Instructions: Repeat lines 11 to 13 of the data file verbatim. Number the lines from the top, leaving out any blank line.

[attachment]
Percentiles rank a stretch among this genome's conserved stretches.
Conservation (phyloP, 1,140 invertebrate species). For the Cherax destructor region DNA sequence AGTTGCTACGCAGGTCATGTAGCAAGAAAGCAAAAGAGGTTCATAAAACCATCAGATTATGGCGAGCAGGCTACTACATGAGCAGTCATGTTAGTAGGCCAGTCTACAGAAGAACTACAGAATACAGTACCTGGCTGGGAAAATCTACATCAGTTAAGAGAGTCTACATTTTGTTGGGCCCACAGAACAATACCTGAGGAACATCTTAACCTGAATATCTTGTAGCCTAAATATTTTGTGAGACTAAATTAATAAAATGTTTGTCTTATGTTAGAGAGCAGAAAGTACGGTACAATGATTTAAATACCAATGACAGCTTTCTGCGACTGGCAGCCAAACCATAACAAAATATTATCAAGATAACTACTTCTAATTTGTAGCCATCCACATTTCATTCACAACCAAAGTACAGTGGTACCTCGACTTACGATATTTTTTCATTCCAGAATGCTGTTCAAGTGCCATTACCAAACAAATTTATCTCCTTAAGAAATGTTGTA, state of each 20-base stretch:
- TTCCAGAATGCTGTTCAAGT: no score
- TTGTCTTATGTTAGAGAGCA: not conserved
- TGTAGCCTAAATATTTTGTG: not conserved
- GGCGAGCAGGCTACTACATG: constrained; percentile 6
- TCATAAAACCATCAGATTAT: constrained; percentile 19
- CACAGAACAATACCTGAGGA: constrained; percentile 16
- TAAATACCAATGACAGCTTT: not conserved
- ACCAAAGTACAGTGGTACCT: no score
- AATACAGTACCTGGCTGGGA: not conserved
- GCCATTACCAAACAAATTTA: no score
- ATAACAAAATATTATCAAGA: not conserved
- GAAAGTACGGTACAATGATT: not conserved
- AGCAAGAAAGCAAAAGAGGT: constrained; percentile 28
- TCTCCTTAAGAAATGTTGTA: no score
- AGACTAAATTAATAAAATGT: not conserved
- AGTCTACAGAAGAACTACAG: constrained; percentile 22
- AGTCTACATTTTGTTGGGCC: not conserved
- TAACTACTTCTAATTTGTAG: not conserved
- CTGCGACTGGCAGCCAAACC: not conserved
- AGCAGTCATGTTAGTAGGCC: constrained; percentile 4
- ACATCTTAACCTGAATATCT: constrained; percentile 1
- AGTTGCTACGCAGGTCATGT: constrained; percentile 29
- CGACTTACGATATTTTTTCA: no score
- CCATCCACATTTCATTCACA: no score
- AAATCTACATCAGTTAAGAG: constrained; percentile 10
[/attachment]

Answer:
- AATACAGTACCTGGCTGGGA: not conserved
- GCCATTACCAAACAAATTTA: no score
- ATAACAAAATATTATCAAGA: not conserved